Berlin agriculture conference highlights world hunger, climate change

Klöckner has herself come under domestic fire from the German Green party, which says the minister failed to stand up in the EU for the climate ambitions she negotiated at the national level. [BMEL/photothek.de]

The international conference of agriculture ministers in Berlin on Friday (22 January) focused on finding solutions in times of crisis, like the current pandemic and the subsequent humanitarian catastrophe, and called for combatting world hunger, climate change, and potential new pandemics. EURACTIV Germany reports.

Seventy-six ministers of agriculture from around the world and representatives of 13 international organisations met virtually at an annual summit headlining the Global Forum for Food and Agriculture, titled “Pandemics and climate change: How do we feed the world?”

As host, Germany’s agriculture minister Julia Klöckner announced the key talking points and presented the joint final communiqué, which focused on the pandemic and its impact on the agricultural sector.

She cited 130 million additional people suffering from hunger due to the pandemic, adding “at the same time, the coronavirus teaches us about the levers we need to pull to fight hunger.”  Food availability and affordability must be guaranteed to reduce the number of people suffering from hunger worldwide, Klöckner said.

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The pandemic and the food supply

“The vaccine against hunger is food,” said United Nations World Food Programme Executive Director David Beasly, bridging the gap between global hunger caused by regional food shortages and the pandemic. With this phrase, he alluded to the lack of access to food in parts of the Global South.

At the beginning of the pandemic, restricted mobility fuelled enormous concerns about food shortages in individual regions of the world. A total of 40 countries are unable to produce enough food themselves due to insufficient agricultural land.

The efficient movement of goods is therefore essential in the global fight against hunger.

Tobias Reichert, agricultural policy and global trade officer at the Berlin-based think tank Germanwatch, estimated that the impact of the pandemic on cross-border supply chains will be smaller than initially feared.

However, he said, the economic crisis in some countries and the impact on people’s incomes is all the more critical for the global food supply. He told EURACTIV Germany that grain transport by ship could continue as usual and worse scenarios could be thus prevented.

Preventing future pandemics

The Berlin conference also focused on ways to prevent future pandemics. The German Environment Ministry stated that 70% of the new pathogens that have appeared in humans in the last 30 years originate from animals.

In the final declaration, the conference participants agreed on a holistic approach to improving the health of humans, animals, plants and the environment. This strategy aims to minimise the risk of zoonoses – diseases transmitted from animals to humans – in the future.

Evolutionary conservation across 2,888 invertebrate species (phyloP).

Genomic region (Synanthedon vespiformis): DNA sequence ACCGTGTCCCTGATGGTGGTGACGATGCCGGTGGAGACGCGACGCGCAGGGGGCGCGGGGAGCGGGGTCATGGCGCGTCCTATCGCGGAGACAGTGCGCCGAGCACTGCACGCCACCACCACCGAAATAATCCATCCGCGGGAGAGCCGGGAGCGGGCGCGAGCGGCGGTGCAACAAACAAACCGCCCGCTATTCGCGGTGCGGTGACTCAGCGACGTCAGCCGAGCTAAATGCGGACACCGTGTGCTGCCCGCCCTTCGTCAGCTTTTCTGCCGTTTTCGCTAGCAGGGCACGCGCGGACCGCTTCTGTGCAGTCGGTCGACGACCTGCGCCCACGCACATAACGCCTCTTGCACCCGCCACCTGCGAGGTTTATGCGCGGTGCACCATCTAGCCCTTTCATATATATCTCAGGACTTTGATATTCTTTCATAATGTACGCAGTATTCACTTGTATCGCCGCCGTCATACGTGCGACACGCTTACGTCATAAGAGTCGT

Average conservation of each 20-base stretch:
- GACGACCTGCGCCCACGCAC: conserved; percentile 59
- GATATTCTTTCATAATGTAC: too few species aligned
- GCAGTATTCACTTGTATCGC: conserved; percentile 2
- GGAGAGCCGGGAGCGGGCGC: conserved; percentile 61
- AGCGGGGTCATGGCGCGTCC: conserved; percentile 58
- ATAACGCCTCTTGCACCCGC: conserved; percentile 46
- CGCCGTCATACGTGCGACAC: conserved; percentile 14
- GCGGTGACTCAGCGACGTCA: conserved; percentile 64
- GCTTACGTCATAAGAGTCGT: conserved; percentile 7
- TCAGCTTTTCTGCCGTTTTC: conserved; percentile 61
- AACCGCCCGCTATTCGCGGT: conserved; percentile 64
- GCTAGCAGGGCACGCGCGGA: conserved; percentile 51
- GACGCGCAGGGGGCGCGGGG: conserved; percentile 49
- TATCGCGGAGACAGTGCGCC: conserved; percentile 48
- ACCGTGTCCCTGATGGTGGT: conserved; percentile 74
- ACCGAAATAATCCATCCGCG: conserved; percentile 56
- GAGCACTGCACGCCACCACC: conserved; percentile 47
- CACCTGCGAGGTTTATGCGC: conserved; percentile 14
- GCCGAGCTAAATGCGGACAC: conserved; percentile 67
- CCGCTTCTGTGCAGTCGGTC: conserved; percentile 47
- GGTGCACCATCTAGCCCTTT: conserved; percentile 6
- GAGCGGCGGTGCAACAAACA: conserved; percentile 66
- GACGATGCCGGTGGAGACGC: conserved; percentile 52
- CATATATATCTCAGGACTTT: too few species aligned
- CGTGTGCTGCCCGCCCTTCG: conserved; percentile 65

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Climate catastrophe drives global hunger

The most important topic, however, was man-made climate change and its impact on global food production, and UN Secretary-General António Guterres named climate change as one of the biggest challenges in tackling global famine.

He also announced a UN food summit later this year, the “2021 UN Food Systems Summit”, to decide on concrete measures. There, global measures could be decided at the very highest decision-making level.

EU Agriculture Commissioner Janusz Wojciechowski called for global efforts and more international agricultural policy cooperation.

“These are global problems, so we need global solutions,” he told the conference, calling for greater efforts to improve sustainability. For example, transport distances for food should be reduced, and food should be produced more locally and diversified to reduce emissions from production.

In addition to the digitalisation of agriculture, solutions through innovation and combatting forest dieback, agroforestry is also mentioned in the final declaration as an effective method for reducing emissions in agriculture. This sees land being used to grow both trees and shrubbery as well as for crops or livestock.

Reichert confirmed to EURACTIV Germany the global potential of this form of land use: “In many countries of the global South, agroforestry is already much further along than in Europe.”

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Policy recommendations do not lead to action

Accordingly, Reichert saw the objectives of the conference and the final declaration as promising.

However, he warned that the recommendations after such summits rarely lead to agricultural policy measures. In the statements, the importance of climate and sustainability are always strongly emphasised, he said, but if you look at the instruments, you see that little changes in this respect. “You can’t expect much to change there either.”

[Edited by Zoran Radosavljevic]

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